Edited by Browarszky, 13 June 2018 - 07:24 PM.


Dorander #13 Posted 13 June 2018 - 07:25 PM

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View PostBrowarszky, on 13 June 2018 - 06:22 PM, said:

 

It seems to me you are describing at least a partial dialect continuum. The way I understand it is that if there is a continuum there is also, at least partial, mutual intelligibility. I found an academic source which sadly isn't available for free

 

https://www.euppublishing.com/doi/abs/10.3366/E1753854809000342?journalCode=ijhac

 

which mentions the Kleverlandish dialect area 'used to be a perfect dialect continuum'. What I can gather from the abstract seems to indicate that the state border has become a more important factor in recent times which is somewhat surprising, frankly.

 

 

I checked it out anyway and it seems like an interesting read... then I choked on the 20 British pounds for a single article pricetag. :ohmy:

evilchaosmonkey #14 Posted 13 June 2018 - 07:25 PM

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I feel that the piss take I made against Liverpudlians and Mancunians has been lost on my Dutch and German colleagues, who may have misinterpreted the subtleties of how we like to make fun of each other in England.

or perhaps it was just a crap joke - chuckling to myself (alone again).

 

I shall remember to quote Dorander that German is a Dutch dialect in the future, as many times as I can, just to watch the fireworks.



_EXODUZ_ #15 Posted 13 June 2018 - 07:30 PM

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Plenty of modpacks have an option to change client language to Ukrainian, Aslain's for example.

Browarszky #16 Posted 13 June 2018 - 07:36 PM

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View PostDorander, on 13 June 2018 - 06:25 PM, said:

 

I checked it out anyway and it seems like an interesting read... then I choked on the 20 British pounds for a single article pricetag. :ohmy:

 

I kinda get the feeling WG operates that site, too.
 

View Postevilchaosmonkey, on 13 June 2018 - 06:25 PM, said:

I feel that the piss take I made against Liverpudlians and Mancunians has been lost on my Dutch and German colleagues, who may have misinterpreted the subtleties of how we like to make fun of each other in England.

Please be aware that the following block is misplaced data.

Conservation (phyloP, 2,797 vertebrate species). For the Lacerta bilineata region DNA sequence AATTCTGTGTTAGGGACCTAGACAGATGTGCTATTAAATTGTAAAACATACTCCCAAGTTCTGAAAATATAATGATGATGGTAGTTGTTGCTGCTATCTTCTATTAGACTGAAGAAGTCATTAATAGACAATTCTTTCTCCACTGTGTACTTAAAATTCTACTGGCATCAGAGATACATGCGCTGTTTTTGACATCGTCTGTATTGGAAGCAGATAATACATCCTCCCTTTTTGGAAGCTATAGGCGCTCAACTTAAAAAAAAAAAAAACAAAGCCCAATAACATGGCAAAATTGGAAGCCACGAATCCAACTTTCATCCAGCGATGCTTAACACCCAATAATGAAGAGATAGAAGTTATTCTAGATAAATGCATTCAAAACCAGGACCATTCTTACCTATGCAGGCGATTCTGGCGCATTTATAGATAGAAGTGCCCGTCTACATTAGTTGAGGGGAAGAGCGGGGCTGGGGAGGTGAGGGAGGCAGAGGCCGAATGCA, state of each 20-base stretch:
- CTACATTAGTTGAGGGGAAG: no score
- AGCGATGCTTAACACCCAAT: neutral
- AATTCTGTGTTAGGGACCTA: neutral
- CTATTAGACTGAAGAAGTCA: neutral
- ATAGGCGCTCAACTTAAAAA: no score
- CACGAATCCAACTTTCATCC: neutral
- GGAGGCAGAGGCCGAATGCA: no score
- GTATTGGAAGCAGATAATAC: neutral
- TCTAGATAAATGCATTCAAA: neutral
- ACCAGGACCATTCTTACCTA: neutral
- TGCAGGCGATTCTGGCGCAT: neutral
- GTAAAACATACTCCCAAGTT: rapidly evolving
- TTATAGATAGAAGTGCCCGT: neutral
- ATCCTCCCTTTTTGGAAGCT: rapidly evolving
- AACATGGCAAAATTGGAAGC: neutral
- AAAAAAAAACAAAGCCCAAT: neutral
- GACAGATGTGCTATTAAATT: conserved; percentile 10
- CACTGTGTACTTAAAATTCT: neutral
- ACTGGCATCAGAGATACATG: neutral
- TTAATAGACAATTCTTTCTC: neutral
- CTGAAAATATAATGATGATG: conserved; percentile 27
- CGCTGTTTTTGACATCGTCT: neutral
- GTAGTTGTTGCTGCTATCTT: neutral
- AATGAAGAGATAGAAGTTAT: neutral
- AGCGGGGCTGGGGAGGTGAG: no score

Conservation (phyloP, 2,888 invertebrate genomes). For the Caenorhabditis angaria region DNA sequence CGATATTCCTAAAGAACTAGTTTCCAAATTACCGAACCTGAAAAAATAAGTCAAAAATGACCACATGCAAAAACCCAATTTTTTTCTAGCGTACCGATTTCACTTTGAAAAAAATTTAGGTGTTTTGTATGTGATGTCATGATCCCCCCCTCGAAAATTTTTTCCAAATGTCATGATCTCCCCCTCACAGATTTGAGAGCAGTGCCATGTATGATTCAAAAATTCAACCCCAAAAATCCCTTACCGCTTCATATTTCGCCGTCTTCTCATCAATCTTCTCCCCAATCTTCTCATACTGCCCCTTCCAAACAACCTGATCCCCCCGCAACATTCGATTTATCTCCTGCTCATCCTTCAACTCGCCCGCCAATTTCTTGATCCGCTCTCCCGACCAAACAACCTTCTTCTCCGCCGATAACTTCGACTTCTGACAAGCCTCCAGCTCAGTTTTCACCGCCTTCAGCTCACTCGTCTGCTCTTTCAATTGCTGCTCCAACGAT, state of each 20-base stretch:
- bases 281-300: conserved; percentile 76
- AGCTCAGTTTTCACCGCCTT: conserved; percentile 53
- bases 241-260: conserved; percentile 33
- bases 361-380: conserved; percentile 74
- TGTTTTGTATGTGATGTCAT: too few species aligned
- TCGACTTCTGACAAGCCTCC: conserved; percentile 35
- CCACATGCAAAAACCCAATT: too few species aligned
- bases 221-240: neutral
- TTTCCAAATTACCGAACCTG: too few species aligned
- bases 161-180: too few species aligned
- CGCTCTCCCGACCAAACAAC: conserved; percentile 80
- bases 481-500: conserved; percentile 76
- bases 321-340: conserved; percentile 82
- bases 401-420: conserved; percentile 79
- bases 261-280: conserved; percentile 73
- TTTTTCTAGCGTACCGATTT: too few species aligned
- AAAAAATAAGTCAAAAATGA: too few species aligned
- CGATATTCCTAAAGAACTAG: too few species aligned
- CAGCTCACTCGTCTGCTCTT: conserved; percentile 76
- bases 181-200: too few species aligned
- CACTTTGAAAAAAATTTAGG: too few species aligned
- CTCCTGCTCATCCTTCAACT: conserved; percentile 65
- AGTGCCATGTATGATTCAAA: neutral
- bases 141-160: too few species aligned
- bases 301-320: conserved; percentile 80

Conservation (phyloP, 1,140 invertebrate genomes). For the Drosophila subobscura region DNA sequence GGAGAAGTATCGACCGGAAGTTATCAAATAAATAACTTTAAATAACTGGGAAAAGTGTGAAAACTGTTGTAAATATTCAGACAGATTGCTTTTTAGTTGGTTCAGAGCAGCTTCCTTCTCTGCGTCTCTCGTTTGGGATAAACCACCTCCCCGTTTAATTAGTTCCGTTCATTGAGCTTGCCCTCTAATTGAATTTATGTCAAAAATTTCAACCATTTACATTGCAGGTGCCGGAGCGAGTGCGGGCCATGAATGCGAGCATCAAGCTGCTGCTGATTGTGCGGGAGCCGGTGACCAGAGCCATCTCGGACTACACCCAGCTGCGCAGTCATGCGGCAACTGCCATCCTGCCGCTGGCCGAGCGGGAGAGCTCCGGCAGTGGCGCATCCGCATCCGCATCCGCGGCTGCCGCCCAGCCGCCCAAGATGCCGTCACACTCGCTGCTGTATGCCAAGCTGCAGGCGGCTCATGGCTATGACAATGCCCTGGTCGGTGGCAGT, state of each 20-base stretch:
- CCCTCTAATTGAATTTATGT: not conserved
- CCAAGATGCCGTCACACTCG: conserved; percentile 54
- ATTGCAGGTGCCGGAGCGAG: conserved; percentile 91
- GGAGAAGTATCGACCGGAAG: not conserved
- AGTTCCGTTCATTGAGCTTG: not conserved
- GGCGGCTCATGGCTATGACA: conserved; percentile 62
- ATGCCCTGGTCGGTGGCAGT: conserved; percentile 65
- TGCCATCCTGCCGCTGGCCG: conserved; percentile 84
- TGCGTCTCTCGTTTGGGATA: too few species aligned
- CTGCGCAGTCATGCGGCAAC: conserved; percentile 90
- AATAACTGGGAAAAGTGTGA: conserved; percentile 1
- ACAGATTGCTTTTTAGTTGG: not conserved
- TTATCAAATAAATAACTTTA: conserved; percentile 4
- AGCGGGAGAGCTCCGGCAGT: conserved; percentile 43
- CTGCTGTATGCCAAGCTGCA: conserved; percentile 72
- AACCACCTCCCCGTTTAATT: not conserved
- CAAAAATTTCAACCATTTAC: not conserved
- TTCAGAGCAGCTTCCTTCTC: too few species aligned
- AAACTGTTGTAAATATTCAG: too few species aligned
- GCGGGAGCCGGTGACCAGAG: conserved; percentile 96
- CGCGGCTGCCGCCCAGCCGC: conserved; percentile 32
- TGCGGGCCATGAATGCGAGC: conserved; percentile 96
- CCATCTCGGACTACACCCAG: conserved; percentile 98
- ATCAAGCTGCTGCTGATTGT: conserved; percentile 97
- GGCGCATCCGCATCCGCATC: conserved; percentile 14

or perhaps it was just a crap joke - chuckling to myself (alone again).

 

I shall remember to quote Dorander that German is a Dutch dialect in the future, as many times as I can, just to watch the fireworks.

 

Oh... and also remember that the Pennsylvania Dutch are German speakers, not Dutch.
 

AliceUnchained #17 Posted 13 June 2018 - 08:14 PM

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View PostBrowarszky, on 13 June 2018 - 02:34 PM, said:

Russian and Ukrainian are part of a dialect continuum the same way like for instance German and Dutch are.

 

Only close to the border though.

 

View PostBrowarszky, on 13 June 2018 - 06:59 PM, said:

Yeah, except AFAIK the people on both sides of the German/Dutch border should be able to understand each other's local dialects. Standard Dutch and German are, of course, a whole different thing. That's what makes it a continuum, in other words.

 

Exactly. 

 

View PostDorander, on 13 June 2018 - 07:09 PM, said:

This is not entirely true, usually what happens is that people who live that close to the border pick up at least some passing proficiency in the other language, but there is truth to it, there's more overlap in idiom around the borders than there is further away from said borders.

 

Where I grew up, it really was true (and assume it still is). Of course knowing standard Dutch and proficient in German helps, but the dialect spoken in that particular area really did 'blend' so to speak.



Dorander #18 Posted 13 June 2018 - 08:33 PM

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View PostAliceUnchained, on 13 June 2018 - 07:14 PM, said:

 

Only close to the border though.

 

 

Exactly. 

 

 

Where I grew up, it really was true (and assume it still is). Of course knowing standard Dutch and proficient in German helps, but the dialect spoken in that particular area really did 'blend' so to speak.

 

Well it's the entire Dutch east border, which should also be the longest border of the four "sides"... so YMMY depending on where you are I guess. Couldn't possibly claim I've done an extensive study of the full area.

Adwaenyth #19 Posted 13 June 2018 - 08:37 PM

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View PostBrowarszky, on 13 June 2018 - 06:59 PM, said:

 

Yeah, except AFAIK the people on both sides of the German/Dutch border should be able to understand each other's local dialects. Standard Dutch and German are, of course, a whole different thing. That's what makes it a continuum, in other words.

 

Dutch I at least get sometimes and I'm from southern Germany, Danish, Norwegian or Swedish I've got problems with. Half the words sound familiar but are just off enough to get the wrong meaning. On that note, you can also notice that English is close to German when you take northern German dialects and compare them to English.

Edited by Adwaenyth, 13 June 2018 - 08:37 PM.


Dorander #20 Posted 13 June 2018 - 08:39 PM

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View PostAdwaenyth, on 13 June 2018 - 07:37 PM, said:

 

Dutch I at least get sometimes and I'm from southern Germany, Danish, Norwegian or Swedish I've got problems with. Half the words sound familiar but are just off enough to get the wrong meaning. On that note, you can also notice that English is close to German when you take northern German dialects and compare them to English.

 

That's because English is a Germanic language, which most people don't realize because it has changed a LOT due to influences from France (which is part of the Latin group) and some Celtic influences. Apparently during all those wars between England and France one of the things they kept taking from each other were words...